The Secretary of State for Work and Pensions has replied to a group of prominent Catholics who have criticised the UK government’s welfare policies as deeply harmful – but the authors of their Open Letter to Iain Duncan Smith say that he is still missing the point on the harm his policies are causing.
The Department of Work and Pensions (DWP), a government department which appears to be increasingly and inappropriately fashioned by the the ideological welfare-cutting politics of secretary of state Iain Duncan Smith, displays some interesting communications priorities.
UK statistics authority chair Andrew Dilnot has criticised work and pensions secretary Iain Duncan Smith’s misleading claims on the impact of capping benefits. This is not the first time that he, and the department he heads, have been found to have misused statistics.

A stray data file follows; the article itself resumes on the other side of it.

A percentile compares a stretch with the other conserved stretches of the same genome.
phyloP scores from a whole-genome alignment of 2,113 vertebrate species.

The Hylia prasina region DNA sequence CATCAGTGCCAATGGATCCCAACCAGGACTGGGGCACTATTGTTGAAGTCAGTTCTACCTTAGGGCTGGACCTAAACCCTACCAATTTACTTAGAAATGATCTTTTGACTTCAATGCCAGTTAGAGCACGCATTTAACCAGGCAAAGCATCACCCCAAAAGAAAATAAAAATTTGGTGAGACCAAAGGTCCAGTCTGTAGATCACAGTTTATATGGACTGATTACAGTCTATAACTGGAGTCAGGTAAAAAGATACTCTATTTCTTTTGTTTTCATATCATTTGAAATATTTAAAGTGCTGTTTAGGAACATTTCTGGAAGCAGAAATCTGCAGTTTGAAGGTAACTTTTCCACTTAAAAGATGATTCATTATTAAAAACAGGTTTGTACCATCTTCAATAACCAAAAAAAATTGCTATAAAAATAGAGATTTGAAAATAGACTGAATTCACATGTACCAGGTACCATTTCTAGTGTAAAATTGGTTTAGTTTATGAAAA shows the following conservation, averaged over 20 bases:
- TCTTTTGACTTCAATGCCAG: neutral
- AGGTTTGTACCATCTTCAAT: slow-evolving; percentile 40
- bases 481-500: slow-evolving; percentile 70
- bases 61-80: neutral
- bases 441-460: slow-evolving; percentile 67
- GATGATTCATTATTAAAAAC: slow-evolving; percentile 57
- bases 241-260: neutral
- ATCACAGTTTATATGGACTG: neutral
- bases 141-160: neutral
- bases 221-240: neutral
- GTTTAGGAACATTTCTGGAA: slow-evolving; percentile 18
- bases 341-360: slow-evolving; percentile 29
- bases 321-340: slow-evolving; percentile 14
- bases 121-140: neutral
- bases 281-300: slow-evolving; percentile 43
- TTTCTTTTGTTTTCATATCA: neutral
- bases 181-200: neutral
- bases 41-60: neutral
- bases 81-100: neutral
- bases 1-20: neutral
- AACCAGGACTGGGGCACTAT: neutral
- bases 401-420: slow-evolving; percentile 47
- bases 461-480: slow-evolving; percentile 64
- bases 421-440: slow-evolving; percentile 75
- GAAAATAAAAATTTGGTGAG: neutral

As elements of the government’s Welfare Reform programme meet growing opposition, the Secretary of State comes under increasing pressure. Defeat in the Court of Appeal over Workfare and increasingly vocal opposition to the bedroom tax has seen Iain Duncan Smith stridently defending his policies.
UK Work and Pensions Secretary Iain Duncan Smith has reportedly repeated unfair misrepresentations against a young woman whose court battle exposed the injustice of forcing unemployed people to work for free.
You once described yourself as “the quiet man”. It didn't quite work for you at the time, which is a pity, because quietness implies a capacity for reflection, listening and, in the words of our Quaker 'Advices and Queries', for finding space to “consider it possible you may be mistaken”. These are not qualities which are much in evidence among our noisier politicians.